Friday, March 04, 2022

Poisons and profundities

When We Cease to Understand the World

Benjamin Labatut
Historical Fiction, 191 pages

The book begins with mustard gas and cyanide — mustard gas caused death in the trenches in the first world war, while cyanide exterminated captive Jews and suiciding Nazis in the second. Between those two wars a scientific revolution occurred. At the 1927 Solvay Conference quantum physics theory came into being. While that theory makes sense mathematically, it defies sensibility when described in words. That's as true today as it was in 1927.

Albert Einstein published his theory of general relativity in 1915, ten years after his theory of special relativity. At the time, Europe was at war. Einstein made no attempt to solve the equation backing his theory. Shortly before his death, a German soldier sent a letter containing the equation's solution from the trenches to Einstein. This soldier-mathematician was Karl Schwarzschild whose solution implied the possibility of singularities, the oddities at the centers of black holes. Mustard gas, in part, caused Schwarzschild's death.

Benjamin Labatut writes of two other mathematicians, Shinichi Mochizuki and Alexander Grothendieck. As yet, no other mathematicians understand Shinichi Mochizuki's proof of a basic mathematical concept and he withdrew its publication. Alexander Grothendieck realized that humanity wasn't ready to understand the "heart of the heart" of mathematics and became a recluse. The heart of Labatut's book, however is the emergence of quantum theory, one that like Einstein's, challenges human understanding.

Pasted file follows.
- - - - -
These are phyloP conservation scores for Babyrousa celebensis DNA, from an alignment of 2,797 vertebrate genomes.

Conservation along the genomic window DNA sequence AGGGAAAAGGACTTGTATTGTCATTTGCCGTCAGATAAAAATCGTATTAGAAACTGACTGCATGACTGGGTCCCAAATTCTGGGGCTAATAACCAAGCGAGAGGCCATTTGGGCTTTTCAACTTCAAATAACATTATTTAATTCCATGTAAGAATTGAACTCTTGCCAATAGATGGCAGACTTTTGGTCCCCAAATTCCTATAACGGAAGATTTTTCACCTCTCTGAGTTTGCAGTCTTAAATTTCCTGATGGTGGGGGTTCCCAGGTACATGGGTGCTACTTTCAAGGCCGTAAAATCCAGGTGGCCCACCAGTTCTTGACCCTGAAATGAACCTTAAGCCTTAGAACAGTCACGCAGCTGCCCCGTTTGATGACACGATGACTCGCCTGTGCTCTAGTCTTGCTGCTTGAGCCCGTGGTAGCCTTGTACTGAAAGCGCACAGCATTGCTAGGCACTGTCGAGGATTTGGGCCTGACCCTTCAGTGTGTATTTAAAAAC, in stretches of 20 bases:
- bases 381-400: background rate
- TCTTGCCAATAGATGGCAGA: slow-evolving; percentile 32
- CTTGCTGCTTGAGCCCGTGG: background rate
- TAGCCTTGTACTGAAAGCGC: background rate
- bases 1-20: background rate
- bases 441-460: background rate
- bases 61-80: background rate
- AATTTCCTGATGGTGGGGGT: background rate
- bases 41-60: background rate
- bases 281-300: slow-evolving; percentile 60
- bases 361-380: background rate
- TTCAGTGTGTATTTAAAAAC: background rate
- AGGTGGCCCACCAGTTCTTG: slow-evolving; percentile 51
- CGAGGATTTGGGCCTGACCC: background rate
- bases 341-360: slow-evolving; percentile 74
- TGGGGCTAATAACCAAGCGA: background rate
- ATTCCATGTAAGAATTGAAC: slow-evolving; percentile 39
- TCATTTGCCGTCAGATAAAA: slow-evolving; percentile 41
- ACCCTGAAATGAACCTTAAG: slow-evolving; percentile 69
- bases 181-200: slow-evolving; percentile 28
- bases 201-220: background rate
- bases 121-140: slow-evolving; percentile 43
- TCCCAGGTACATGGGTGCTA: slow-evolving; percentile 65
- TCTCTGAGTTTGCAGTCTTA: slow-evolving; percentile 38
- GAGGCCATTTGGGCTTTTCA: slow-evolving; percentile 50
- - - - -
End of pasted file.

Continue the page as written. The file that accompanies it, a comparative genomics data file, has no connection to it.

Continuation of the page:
This historical fiction is a brief and elegant explanation of the persons and ideas that resulted in quantum physics. But the fictional bits, while entertaining, are unnecessary, and add little to the story. The same can be said about the section following the epilogue. That section, "The Night Gardner," only adds extra pages and could have been skipped entirely.

While quantum physics and relativity theories both played parts in our losing our understanding of the world, Labatut missed a third theory which played a part in that loss. However Darwin's theory of evolution didn't cause that lost understanding. Rather, it was some peoples' response to that theory which caused our loss. Prior to Darwin, the new science of geology caused many Christian theologians to accept that the earth couldn't have been created in the six thousand years of Biblical time. It had to be far older. The Bible, therefore had to be read figuratively rather than literally. Darwin's theory was generally well received by his religious contemporaries. It wasn't until shortly after World War I that evolution was rejected by North American religionists. Throwing out evolution also means throwing out geology and archaeology. some have argued that dinosaur fossils must have been planted by God or Satan to test believers' faith or deceive us. Other explanations that pit the Bible against science strike me as equally far-fetched. In my view, faith must be guided by science and reason lest religion become superstition. Once one builds ones beliefs on blind faith rather than on faith tempered by science and reason, it becomes possible to ignore politicians' lies and vote on faith alone. We cease to understand the world at our peril.

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